Thursday, October 31, 2013

Also I'd Want Sled Dogs... And a Sled.


Don't be fooled by that pretty color. It was still like 80 degrees at noon yesterday.


I find myself idly discussing how nice it would be to live in Vermont, or maybe Maine, where it would be nice and chilly at this time of year.


Jason points out, each time, that I would probably change my tune by the time January came around. I don't think so.


I think I would have a fireplace and always wear sweaters like this one, the kind of wool sweater that there is literally no purpose for below the Mason-Dixon line, and maybe in January I wouldn't leave the house at all.


All that staying home would free up lots of time to read books!


On the other hand, we probably wouldn't have any money with which to buy said books. Hm. This is a problem. I'll just have to make do with gorgeous views, close-by mountains, wonderful springs, and mild weather three seasons per year.


... and breezes with exceptionally poor timing.

Saturday, October 26, 2013

It Really IS Probably Bad That My Mother Will Read This... And Also That My Sister Will Read This. And Everyone Else, Too.

Um... photo unrelated. 
This is a photo of me with a sign I made that said "will work for candy". 
Because.... I don't know why.

On one edge of the town I grew up in, on the road out towards the cemetery, there was what passed for a 'bridge', in its way. It was a place where underneath the road there was a small concrete tunnel or sorts, drainage for the ditches. We kids called it 'the creek', because we had no idea what creeks actually were apparently and were not the sort of children to believe it when our parents told us it was sewage.

When I was nine or ten, a group of us were playing out there. My best friend Rikki, who was my chief partner-in-crime, was less timid than I about splashing right in. We were mostly trying to make it through the tunnel and out the other side, daring each other to try and do so without getting our feet wet. I know there were four or five of us that day, but I couldn't tell you who the others were.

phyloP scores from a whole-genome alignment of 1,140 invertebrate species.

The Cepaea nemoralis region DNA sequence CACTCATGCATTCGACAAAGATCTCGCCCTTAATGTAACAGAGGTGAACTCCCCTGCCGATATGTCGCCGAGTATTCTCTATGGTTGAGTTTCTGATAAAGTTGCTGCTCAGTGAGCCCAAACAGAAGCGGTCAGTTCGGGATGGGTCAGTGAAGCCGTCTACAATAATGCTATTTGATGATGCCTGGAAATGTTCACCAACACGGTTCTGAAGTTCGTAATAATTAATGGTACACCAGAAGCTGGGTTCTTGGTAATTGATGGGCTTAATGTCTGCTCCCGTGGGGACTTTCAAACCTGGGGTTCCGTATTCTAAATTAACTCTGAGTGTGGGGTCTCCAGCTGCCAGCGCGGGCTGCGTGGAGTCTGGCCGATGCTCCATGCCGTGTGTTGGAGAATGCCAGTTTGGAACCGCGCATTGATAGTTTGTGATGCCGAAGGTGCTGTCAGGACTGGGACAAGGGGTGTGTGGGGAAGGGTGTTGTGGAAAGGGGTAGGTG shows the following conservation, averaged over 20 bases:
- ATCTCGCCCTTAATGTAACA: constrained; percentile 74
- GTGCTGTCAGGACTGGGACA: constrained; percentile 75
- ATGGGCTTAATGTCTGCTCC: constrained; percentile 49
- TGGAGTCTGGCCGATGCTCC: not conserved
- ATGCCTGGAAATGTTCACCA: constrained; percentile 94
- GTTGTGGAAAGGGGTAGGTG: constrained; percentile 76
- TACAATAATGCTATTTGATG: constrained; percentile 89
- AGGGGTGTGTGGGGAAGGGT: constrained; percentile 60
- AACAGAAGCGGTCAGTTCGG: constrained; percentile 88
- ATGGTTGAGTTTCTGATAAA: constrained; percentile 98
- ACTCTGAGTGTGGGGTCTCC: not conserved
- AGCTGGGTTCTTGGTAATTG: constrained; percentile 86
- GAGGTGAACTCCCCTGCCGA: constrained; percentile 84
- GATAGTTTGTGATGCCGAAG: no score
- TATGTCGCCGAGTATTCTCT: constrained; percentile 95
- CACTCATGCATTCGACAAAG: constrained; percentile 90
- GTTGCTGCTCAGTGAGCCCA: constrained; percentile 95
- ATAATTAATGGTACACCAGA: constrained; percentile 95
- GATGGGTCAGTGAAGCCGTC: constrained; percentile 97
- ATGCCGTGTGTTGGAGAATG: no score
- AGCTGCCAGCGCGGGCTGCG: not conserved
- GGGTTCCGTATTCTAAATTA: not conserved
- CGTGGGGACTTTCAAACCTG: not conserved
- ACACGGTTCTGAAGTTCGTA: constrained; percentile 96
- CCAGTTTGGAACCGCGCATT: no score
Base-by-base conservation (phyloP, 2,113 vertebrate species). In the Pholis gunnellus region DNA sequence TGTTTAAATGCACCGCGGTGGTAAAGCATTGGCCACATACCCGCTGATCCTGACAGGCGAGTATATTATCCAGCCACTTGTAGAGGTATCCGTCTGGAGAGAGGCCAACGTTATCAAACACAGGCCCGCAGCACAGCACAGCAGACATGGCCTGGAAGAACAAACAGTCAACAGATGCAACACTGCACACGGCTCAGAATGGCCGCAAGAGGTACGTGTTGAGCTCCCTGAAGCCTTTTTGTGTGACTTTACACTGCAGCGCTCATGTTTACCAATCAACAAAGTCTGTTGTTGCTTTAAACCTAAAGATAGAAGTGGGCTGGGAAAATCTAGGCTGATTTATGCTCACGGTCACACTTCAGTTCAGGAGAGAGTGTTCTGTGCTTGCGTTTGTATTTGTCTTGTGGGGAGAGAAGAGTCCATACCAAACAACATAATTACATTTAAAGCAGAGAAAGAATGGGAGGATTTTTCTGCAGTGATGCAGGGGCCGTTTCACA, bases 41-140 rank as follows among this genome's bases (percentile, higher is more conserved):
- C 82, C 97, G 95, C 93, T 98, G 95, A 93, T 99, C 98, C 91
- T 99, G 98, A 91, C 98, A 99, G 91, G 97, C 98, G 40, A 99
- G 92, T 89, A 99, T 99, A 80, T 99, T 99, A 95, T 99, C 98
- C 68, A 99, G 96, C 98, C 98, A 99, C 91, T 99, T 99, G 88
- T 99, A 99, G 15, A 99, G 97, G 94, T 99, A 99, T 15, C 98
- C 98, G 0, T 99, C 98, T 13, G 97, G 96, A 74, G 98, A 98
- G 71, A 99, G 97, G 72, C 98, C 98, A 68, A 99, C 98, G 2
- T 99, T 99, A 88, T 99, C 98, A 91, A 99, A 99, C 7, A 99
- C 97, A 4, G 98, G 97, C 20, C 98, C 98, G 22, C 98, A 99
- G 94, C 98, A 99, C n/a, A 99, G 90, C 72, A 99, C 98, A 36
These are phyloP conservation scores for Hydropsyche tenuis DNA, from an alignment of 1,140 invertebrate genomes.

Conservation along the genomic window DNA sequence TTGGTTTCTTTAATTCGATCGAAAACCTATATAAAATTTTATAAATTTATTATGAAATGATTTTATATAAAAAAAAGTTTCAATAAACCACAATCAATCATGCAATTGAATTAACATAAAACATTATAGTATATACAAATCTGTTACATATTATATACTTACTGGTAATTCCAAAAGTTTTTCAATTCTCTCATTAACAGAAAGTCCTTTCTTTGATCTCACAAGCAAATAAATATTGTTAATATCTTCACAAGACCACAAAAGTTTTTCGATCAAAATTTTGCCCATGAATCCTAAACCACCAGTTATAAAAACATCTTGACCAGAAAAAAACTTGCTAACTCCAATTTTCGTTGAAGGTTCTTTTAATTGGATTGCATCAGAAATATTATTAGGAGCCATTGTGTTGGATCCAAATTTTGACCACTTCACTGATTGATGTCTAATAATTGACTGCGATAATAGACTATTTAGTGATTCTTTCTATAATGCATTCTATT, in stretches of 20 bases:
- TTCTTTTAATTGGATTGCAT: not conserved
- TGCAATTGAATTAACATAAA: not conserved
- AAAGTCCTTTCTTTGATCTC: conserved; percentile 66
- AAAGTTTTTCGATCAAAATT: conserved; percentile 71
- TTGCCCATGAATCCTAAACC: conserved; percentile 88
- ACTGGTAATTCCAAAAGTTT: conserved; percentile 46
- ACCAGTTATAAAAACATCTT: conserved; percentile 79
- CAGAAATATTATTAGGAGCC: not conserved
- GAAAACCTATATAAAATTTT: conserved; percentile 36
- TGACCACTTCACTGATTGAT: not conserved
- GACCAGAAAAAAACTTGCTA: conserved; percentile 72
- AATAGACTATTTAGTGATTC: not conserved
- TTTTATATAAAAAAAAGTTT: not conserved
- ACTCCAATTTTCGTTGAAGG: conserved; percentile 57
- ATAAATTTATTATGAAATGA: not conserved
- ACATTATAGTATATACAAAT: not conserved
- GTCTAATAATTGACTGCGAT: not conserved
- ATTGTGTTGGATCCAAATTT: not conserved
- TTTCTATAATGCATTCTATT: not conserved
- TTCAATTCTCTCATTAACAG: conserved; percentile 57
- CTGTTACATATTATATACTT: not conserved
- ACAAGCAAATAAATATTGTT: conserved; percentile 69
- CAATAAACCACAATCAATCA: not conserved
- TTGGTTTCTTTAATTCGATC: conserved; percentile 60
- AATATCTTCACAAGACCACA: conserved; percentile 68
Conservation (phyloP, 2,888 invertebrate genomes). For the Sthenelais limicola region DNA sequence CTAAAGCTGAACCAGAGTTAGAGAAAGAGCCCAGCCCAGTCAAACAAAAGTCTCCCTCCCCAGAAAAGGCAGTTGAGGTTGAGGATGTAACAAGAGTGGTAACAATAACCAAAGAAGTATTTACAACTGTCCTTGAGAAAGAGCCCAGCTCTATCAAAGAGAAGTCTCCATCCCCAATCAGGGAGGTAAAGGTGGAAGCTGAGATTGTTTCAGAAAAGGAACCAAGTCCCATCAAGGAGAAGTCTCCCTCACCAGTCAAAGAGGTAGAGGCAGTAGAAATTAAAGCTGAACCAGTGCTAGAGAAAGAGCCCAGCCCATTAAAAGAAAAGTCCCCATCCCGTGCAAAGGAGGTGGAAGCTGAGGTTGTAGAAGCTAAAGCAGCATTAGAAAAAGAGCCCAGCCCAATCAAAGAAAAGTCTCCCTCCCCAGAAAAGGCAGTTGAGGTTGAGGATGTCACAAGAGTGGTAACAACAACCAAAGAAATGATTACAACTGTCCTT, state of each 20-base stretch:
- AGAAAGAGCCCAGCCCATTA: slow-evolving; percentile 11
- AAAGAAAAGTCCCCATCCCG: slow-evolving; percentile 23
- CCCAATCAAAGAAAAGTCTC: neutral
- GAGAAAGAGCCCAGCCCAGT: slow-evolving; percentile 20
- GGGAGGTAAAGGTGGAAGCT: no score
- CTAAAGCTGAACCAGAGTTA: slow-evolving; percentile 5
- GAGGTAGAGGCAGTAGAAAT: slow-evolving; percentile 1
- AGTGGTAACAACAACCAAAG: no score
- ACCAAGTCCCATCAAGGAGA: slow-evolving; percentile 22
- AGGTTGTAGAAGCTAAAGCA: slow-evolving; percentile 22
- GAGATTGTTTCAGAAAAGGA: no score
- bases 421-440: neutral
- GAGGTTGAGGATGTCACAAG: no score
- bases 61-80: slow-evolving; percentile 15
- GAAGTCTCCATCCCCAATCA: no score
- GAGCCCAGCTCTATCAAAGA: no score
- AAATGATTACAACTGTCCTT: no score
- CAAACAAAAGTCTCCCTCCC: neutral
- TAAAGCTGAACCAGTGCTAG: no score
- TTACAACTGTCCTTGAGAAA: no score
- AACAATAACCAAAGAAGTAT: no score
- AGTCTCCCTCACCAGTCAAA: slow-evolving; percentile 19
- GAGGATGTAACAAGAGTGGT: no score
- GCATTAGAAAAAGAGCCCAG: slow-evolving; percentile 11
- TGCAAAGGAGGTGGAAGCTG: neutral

In these stories, as well as in my childhood in general, it was Rikki and I vs. the world. Other kids who were there just weren't considered nearly as important as her, and so I have more trouble figuring out if they were there or not. This is what we like to call "writer's memory"; it may not be 100% factually accurate, but it's what was true to us.

Or at least that's the excuse I like to use.

In any case, we were splashing around having a great time, and I realized I had to go to the bathroom. Although we had biked out, it was a good five minutes back to my house, a good five minutes back out here. I didn't want to leave playtime, especially since I had to be home by dinner anyway.

A girl in my class by the name of Nicole* lived next to the creek, so I knocked on her door. Nobody home.

I was dancing back and forth a little by this point, growing more desperate.

"Well... knock on a door," Somebody said.

And that, my readers, seemed like an absolutely fantastic idea. Except I was pretty sure I didn't know anyone on this street but Nicole*, and her mom smoked like a chimney and had beer out where we could see it sometimes, which to me was profoundly scandalous.

I hadn't really wanted to use their bathroom anyway.

"But... it's all strangers,", I pointed out.

The argument was made that this was McLean, what could possibly happen?

It was a convincing argument. But I still hesitated, and hopped back and forth.